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therighteousmonster:

this is real Talk ! 

therighteousmonster:

this is real Talk ! 

(via untamedbabyhairs)

*48

Graphic Designer or labouring, van-based web designer?

In reply to application for a graphic design vacancy

Thanks for your reply and interest in the position of print designer with xxxx. If successful you will be expected to work a three-month, pro bono probationary period and will spend three days in the week labouring on site with our…

astreiana:

thranduils-queen:

tacobell-canon:

Ladypug.

what

holy smokes

astreiana:

thranduils-queen:

tacobell-canon:

Ladypug.

what

holy smokes

(via untamedbabyhairs)

sixpenceee:

Déjà Vu

Déjà vu is the experience of being certain that you have experienced or seen a new situation previously – you feel as though the event has already happened or is repeating itself.

The experience is usually accompanied by a strong sense of familiarity and a sense of eeriness, strangeness, or weirdness. The “previous” experience is usually attributed to a dream, but sometimes there is a firm sense that it has truly occurred in the past.

Déjà Vécu

Déjà vécu is what most people are experiencing when they think they are experiencing deja vu.

Déjà vu is the sense of having seen something before, whereas déjà vécu is the experience of having seen an event before, but in great detail – such as recognizing smells and sounds. 

Déjà Visité

Déjà visité is a less common experience and it involves an uncanny knowledge of a new place. For example, you may know your way around a a new town or a landscape despite having never been there, and knowing that it is impossible for you to have this knowledge. 

Déjà Senti

Déjà senti is the phenomenon of having “already felt” something. This is exclusively a mental phenomenon and seldom remains in your memory afterwards.

You could think of it as the feeling of having just spoken, but realizing that you, in fact, didn’t utter a word.

Jamais Vu

Jamais vu (never seen) describes a familiar situation which is not recognized. It is often considered to be the opposite of déjà vu and it involves a sense of eeriness. The observer does not recognize the situation despite knowing rationally that they have been there before.

Chris Moulin, of Leeds University, asked 92 volunteers to write out “door” 30 times in 60 seconds. He reported that 68% of the precipitants showed symptoms of jamais vu, such as beginning to doubt that “door” was a real word. This has lead him to believe that jamais vu may be a symptom of brain fatigue.

Presque Vu

Presque vu is very similar to the “tip of the tongue” sensation – it is the strong feeling that you are about to experience an epiphany – though the epiphany seldom comes.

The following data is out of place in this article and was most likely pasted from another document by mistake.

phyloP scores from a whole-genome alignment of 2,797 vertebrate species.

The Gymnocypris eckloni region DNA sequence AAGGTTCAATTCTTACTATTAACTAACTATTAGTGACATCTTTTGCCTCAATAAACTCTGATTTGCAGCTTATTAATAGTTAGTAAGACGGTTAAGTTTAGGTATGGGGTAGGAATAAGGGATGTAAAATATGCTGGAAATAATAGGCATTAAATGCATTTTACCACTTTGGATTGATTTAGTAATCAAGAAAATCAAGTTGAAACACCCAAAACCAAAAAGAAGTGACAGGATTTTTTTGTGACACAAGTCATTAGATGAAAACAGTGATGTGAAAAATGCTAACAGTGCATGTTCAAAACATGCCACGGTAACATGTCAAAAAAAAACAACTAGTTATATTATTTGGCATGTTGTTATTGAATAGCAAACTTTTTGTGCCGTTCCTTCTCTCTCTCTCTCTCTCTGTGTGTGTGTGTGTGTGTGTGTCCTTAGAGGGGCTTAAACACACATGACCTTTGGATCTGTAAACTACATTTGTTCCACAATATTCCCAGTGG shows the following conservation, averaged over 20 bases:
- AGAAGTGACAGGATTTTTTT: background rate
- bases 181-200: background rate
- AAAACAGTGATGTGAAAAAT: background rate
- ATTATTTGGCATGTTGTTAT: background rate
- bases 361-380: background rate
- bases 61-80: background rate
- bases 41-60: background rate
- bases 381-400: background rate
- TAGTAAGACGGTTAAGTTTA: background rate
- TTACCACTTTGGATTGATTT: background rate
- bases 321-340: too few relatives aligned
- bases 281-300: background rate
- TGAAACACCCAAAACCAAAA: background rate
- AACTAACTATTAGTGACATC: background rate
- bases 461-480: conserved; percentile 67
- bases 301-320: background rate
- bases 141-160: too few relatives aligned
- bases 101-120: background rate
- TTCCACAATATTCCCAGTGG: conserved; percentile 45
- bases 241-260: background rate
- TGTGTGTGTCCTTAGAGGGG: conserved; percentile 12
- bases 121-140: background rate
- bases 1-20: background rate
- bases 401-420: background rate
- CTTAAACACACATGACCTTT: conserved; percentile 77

L’esprit de l’Escalier

L’esprit de l’escalier (stairway wit) is the sense of thinking of a clever comeback when it is too late. 

Capgras Delusion

Capgras delusion is the phenomenon in which a person believes that a close friend or family member has been replaced by an identical looking impostor. This could be tied in to the old belief that babies were stolen and replaced by changelings in medieval folklore, as well as the modern idea of aliens taking over the bodies of people on earth to live amongst us for reasons unknown. This delusion is most common in people with schizophrenia but it can occur in other disorders.

Fregoli Delusion

Fregoli delusion is a rare brain phenomenon in which a person holds the belief that different people are, in fact, the same person in a variety of disguises. It is often associated with paranoia and the belief that the person in disguise is trying to persecute them.

It was first reported in 1927 in the case study of a 27-year-old woman who believed she was being persecuted by two actors whom she often went to see at the theatre. She believed that these people “pursued her closely, taking the form of people she knows or meets”.

Prosopagnosia

Prosopagnosia is a phenomenon in which a person is unable to recognize faces of people or objects that they should know. People experiencing this disorder are usually able to use their other senses to recognize people – such as a person’s perfume, the shape or style of their hair, the sound of their voice, or even their gait. A classic case of this disorder was presented in the 1998 book (and later Opera by Michael Nyman) called “The man who mistook his wife for a hat”.

SOURCE

(via gallifreyglo)

wtf-fun-factss:

Who discovered America first - WTF fun facts

wtf-fun-factss:

Who discovered America first - WTF fun facts

so-treu:

crankyskirt:

The Life & Times of Doris Payne: A Tale of Carats, Cons, and Creating Your Own American Dream

Find out how a poor, single, African-American mother from segregated 1930s America winds up as one of the world’s most notorious and successful jewel thieves.